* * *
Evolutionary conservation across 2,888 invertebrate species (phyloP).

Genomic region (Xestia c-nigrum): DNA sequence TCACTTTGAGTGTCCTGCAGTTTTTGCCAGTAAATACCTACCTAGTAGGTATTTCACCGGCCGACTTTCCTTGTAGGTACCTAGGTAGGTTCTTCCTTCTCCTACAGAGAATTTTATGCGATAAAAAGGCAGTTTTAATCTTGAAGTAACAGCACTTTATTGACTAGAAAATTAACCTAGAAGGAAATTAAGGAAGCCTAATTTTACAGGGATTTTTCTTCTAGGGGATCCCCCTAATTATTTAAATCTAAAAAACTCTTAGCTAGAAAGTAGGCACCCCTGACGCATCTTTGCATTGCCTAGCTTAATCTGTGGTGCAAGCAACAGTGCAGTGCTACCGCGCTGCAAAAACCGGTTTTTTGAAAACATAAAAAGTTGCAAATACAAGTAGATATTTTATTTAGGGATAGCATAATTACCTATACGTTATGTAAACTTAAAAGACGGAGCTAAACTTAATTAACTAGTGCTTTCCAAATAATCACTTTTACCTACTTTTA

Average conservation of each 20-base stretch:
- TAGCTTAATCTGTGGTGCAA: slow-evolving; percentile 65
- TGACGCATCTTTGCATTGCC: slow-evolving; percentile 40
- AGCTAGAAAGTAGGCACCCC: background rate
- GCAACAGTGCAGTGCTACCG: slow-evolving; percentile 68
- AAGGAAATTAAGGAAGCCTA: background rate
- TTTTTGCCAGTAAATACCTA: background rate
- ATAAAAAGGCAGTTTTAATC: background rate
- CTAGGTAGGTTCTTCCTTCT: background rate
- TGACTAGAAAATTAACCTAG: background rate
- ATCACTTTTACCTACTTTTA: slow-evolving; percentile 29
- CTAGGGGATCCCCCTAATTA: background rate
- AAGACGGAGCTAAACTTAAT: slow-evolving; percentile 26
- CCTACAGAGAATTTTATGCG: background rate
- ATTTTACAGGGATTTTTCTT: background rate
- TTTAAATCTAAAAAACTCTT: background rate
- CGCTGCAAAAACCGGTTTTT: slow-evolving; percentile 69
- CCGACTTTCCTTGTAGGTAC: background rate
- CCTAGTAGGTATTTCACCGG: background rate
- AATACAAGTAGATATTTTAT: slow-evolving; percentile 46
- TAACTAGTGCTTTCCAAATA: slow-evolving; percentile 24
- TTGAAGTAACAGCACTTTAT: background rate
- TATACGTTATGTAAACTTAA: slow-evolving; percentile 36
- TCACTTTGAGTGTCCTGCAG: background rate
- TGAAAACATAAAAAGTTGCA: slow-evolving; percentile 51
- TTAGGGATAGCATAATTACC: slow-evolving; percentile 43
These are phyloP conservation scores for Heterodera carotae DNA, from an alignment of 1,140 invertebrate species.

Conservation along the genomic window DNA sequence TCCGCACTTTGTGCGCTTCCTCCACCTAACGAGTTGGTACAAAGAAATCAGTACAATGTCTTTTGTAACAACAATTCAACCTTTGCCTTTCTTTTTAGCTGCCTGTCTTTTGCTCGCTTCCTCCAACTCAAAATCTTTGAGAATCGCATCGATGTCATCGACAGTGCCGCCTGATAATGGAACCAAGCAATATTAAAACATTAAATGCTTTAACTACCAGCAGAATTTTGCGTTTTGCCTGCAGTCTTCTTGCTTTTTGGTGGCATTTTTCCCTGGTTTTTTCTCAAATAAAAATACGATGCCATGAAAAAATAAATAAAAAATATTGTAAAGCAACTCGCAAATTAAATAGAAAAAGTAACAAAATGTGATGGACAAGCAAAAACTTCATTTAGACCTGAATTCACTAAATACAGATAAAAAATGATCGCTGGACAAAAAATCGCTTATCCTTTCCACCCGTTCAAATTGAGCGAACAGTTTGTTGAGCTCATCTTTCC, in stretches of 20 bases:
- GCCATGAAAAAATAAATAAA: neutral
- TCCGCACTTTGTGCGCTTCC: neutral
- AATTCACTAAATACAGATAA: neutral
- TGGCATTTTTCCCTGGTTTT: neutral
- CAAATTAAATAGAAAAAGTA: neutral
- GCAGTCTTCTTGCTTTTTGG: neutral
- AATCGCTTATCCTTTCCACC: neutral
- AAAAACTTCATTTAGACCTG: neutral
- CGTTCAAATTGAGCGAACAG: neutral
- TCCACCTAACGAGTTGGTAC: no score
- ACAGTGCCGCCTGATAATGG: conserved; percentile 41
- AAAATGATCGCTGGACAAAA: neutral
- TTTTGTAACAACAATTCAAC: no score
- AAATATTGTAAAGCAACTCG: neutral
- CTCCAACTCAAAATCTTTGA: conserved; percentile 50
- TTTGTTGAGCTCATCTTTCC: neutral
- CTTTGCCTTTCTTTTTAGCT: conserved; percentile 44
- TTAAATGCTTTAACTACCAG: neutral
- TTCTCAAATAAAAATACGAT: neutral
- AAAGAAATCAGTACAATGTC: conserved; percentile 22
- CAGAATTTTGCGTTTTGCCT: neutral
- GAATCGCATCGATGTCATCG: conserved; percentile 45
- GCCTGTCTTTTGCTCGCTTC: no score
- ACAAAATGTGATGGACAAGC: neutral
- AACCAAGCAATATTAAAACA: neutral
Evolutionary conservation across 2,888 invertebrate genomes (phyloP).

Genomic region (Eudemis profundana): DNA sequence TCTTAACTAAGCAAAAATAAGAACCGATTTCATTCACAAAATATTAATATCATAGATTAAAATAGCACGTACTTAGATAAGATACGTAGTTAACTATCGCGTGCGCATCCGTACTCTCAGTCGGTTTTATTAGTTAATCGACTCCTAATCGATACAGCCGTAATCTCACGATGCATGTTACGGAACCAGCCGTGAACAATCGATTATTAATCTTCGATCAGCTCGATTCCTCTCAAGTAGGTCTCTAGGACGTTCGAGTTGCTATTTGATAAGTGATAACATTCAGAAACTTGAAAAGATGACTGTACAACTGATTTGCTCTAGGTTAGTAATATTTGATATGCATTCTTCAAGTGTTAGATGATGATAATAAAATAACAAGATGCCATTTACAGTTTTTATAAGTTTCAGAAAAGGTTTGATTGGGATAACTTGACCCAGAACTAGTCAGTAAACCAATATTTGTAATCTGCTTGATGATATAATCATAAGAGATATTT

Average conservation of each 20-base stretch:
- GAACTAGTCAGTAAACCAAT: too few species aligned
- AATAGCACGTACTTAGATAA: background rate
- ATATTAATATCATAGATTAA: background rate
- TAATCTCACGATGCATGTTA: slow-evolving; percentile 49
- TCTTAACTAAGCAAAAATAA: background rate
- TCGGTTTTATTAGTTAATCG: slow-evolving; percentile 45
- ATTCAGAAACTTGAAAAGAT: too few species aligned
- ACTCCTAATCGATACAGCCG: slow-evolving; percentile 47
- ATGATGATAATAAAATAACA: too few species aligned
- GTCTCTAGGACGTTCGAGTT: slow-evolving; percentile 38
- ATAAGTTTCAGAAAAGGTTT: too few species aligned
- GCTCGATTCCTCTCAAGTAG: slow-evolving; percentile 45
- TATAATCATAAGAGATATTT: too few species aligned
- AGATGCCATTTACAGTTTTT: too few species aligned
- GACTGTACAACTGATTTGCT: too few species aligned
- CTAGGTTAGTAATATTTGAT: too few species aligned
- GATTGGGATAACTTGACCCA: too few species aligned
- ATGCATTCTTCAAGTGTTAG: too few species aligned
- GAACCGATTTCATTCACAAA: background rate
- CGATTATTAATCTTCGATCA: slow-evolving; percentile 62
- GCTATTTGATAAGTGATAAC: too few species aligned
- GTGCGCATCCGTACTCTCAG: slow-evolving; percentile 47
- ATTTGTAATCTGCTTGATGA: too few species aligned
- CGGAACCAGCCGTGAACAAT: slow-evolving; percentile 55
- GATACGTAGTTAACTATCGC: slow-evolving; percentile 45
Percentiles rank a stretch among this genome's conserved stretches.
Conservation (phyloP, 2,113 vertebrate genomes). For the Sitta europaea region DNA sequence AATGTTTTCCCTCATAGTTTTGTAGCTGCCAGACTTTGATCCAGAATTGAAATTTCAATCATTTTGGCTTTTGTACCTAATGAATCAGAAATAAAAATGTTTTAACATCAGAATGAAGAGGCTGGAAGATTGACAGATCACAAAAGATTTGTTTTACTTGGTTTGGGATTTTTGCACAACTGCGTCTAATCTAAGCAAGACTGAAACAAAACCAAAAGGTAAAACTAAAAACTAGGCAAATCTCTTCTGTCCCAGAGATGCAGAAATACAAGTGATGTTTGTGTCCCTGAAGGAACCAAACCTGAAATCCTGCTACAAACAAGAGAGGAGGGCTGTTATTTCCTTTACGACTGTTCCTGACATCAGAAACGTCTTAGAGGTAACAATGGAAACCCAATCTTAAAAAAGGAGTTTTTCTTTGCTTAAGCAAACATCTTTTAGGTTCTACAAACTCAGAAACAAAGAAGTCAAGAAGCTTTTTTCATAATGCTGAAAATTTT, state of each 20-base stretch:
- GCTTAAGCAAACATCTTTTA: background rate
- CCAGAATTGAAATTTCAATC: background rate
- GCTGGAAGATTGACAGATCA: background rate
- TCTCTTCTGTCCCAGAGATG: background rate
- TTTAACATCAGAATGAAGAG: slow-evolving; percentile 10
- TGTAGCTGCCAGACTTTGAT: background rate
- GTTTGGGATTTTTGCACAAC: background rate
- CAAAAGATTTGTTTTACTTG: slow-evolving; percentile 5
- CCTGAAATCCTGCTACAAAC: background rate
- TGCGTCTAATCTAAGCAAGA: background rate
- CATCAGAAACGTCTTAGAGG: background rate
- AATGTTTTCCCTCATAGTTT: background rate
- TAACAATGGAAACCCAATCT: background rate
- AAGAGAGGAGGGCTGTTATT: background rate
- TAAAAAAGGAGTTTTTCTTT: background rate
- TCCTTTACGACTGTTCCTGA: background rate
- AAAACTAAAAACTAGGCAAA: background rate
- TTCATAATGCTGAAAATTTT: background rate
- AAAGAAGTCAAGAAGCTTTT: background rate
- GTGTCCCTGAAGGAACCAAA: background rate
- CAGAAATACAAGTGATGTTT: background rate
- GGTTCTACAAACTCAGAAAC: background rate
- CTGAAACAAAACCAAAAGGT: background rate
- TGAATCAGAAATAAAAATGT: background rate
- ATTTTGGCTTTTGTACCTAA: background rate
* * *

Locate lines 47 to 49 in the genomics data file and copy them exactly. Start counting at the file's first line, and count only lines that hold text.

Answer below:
- CTTTGCCTTTCTTTTTAGCT: conserved; percentile 44
- TTAAATGCTTTAACTACCAG: neutral
- TTCTCAAATAAAAATACGAT: neutral